University of the Fraser Valley

Governor General’s Silver Medal — Ravneet Sohal loved everything about her kinesiology program

Governor General’s Silver Medal — Ravneet Sohal loved everything about her kinesiology program

Ravneet Sohal is excited about her future, but she’s also reveling in her recent past. Her experience in the UFV Bachelor of Kinesiology degree program was so positive that she will carry warm memories and valuable knowledge gained through her career journey.

Sohal is off to medical school at the University of BC Okanagan site in the fall. Her excellent grades helped gain her admission to med school, but also earned her the Governor General’s Silver Medal, awarded at UFV Convocation to the student with the top marks in a four-year degree program.

“I’m really honoured to be receiving this medal,” she notes. “I couldn’t have done it without the support of friends and family, and the excellent education I received at UFV. This university gave me access to lots of opportunities that I would not have had at a larger university.”

The UFV Kinesiology program is based at the Chilliwack campus and students end up being in many of the same classes together, creating a cohort-like atmosphere.

“I really enjoyed the content of my courses but also the professors — I had positive experiences with every single one of them,” she notes, citing Amber Johnston and Carl Neinhuis as favourites. “I also really liked getting to know the other students so well. We were all together on the Chilliwack campus, and spent a lot of time together.”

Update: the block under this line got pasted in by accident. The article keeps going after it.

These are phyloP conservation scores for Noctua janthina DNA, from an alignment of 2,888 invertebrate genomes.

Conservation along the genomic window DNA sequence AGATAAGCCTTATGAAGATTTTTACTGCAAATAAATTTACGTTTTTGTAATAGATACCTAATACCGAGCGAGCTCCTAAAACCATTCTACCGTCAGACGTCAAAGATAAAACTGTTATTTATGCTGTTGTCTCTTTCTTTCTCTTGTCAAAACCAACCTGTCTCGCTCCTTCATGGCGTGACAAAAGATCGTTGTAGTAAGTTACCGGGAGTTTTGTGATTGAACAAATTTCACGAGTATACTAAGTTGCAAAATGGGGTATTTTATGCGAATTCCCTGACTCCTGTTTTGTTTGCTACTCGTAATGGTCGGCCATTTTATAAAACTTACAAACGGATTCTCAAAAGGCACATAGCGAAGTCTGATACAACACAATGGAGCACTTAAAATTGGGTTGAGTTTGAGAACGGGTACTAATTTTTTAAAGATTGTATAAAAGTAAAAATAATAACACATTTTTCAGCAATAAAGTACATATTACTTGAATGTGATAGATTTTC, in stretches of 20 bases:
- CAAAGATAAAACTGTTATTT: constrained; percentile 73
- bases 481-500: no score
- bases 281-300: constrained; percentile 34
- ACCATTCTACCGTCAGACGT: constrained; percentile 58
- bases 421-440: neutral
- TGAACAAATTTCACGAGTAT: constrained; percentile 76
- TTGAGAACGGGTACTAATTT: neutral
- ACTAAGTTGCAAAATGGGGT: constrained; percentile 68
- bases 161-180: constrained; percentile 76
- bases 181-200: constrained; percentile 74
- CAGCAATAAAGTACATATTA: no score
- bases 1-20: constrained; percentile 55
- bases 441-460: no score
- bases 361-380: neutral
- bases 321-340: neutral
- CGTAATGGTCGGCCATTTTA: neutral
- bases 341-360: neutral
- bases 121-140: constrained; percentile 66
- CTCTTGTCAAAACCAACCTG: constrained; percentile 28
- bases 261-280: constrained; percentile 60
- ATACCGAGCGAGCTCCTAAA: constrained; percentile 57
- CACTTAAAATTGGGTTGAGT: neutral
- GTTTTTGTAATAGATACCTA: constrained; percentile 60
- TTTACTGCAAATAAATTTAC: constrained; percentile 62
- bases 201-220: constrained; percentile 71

At the end of her first year, the pandemic hit, and Sohal, like many other students, had to transition to online learning.

“That was very hard, especially for the kinesiology lab sessions,” she recalls.

Coming back to mostly in-person learning for her last two years was a relief, but also a bit of a shock.

“I was really excited about coming back but we also forgot how to interact and follow a set schedule and other things,” she recalls. “It was challenging but I re-learned how to balance time and priorities better again.”

Sohal further developed her leadership skills by serving as a Kin Pal mentor, checking in on and guiding new students. She was also a Supported Learning Group leader, a paid position where students lead small group sessions to help first-year students in courses that are extra challenging, academically.

Sohal really valued the networking opportunities that came with being in the Kinesiology program. Activities like career panels and research projects exposed her to career possibilities and valuable experience.

She worked with Dr. Gillian Hatfield on projects related to osteoarthritis and core muscles, taking measurements and performing tests on volunteers from the community.

“There was so much opportunity to share and learn beyond the course content and to apply in everyday life,” she notes. “It made my educational experience that much more valuable.”

She is also going to be a published academic soon. She will be cited as a second author on a paper evaluating the reliability and validity of videos in childhood burns.

In addition to being a mentor, Sohal was informally mentored by a student a year ahead of her who also wanted to go to medical school and ended up being admitted. She is following in his footsteps a year later, after months of concentrated studying last summer to prepare for the MCAT, a test used by medical schools to assess applicants. Although she likes the idea of being a family physician, she’s not ruling out other specialties yet.

“I’m going into medical school with an open mind,” she says. “It’s hard to get experience in a clinical setting before medical school so I will find out more about the various specialties as I go along.”

Sohal is from Abbotsford and attended Dashmesh Punjabi school.